Risks Unique to Islamic Finance
To create value for their participants, senior management and boards of directors at Islamic financial institutions must take necessary steps to manage their unique risks. Islamic financial institutions face some risks that conventional financial firms don’t, including equity investment risk, displaced commercial risk, rate of return risk, and sharia noncompliance risk.
Equity investment risk in Islamic finance
Islamic financial firms offer instruments based on equity investments. The two contracts generally used for these instruments are mudaraba (partnership) and musharaka (joint venture partnership). Equity investment risk arises because of a potential decrease in the fair value of the equity position held by the Islamic firm.
A firm’s equity participation can range from direct investment in projects or joint venture businesses to indirect sharia-compliant investment, such as in stocks. If the firm faces a decline in the value of its equity position, it can lose any potential return on its investments and may even lose its invested capital. This situation can trigger additional problems, such as credit risk and liquidity risk.
The Islamic firm can try to reduce equity risk by analyzing certain key factors, including the following, before entering a contract:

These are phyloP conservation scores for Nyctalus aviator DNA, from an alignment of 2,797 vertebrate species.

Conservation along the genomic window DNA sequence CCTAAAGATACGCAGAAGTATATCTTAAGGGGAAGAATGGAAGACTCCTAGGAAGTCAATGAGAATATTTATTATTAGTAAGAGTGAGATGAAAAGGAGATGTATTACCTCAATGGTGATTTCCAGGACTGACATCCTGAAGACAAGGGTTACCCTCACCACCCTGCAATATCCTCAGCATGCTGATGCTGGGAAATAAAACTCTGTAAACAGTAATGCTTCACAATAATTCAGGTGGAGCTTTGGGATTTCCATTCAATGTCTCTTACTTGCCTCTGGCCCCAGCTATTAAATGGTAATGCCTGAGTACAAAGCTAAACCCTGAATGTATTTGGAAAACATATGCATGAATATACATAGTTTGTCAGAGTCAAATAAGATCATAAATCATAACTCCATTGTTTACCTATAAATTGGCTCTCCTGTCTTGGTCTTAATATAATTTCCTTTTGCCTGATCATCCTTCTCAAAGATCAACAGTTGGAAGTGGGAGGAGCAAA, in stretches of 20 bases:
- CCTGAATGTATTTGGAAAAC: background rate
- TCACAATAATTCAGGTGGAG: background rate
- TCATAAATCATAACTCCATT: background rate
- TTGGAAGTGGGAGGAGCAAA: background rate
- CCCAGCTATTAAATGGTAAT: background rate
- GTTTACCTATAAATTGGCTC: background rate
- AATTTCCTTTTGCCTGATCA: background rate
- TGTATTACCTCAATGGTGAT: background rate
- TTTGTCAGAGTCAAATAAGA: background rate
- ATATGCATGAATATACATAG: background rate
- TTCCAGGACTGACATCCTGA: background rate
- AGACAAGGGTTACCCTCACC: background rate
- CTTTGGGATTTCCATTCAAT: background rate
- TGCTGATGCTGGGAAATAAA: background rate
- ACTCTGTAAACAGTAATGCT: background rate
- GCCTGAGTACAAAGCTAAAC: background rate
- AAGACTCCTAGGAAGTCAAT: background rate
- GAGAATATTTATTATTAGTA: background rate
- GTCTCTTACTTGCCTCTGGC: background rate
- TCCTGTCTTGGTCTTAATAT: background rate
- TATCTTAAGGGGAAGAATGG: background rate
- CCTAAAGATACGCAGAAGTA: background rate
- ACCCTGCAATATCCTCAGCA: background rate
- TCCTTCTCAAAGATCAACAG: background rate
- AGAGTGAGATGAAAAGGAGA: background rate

The background and business plan of the managing partner or management team
The projected legal and economic environment in which the project will take place
In addition, the firm must continue to monitor the investment after the contract is signed to avoid information asymmetry with its partner(s).
Displaced commercial risk
Islamic financial institutions don’t provide fixed returns in exchange for their customers’ deposits or investments. Instead, people who provide funds expect to share profits and losses with the firm.
The shared-risk-and-reward scenario is nice in theory, but in practice, investors expect returns! If they don’t get them, they may move their money to other financial institutions. This becomes more likely as more Islamic banks and other firms enter the marketplace and sharia-compliant customers’ options increase.
As a result, Islamic firms face displaced commercial risk; they’re forced to pay returns to fund providers even if the underlying assets don’t earn profits. The financial institution must smooth out what may otherwise be a bumpy road for depositors and investors.
Here’s how an Islamic institution can deal with this risk:
It gives up a portion of its own profit and/or waives its fee from an investment, project, or asset so it can funnel that money into customer returns.
It creates a fund called a profit equalization reserve by setting aside a percentage of previous years’ profits to use when investment returns dip too low.
It creates another fund called an investment risk reserve (again, funded by a portion of previous years’ profits) that allows the firm to recover investment losses in a given year.
It makes every effort to ensure that its investments are solid and poised to offer maximum returns.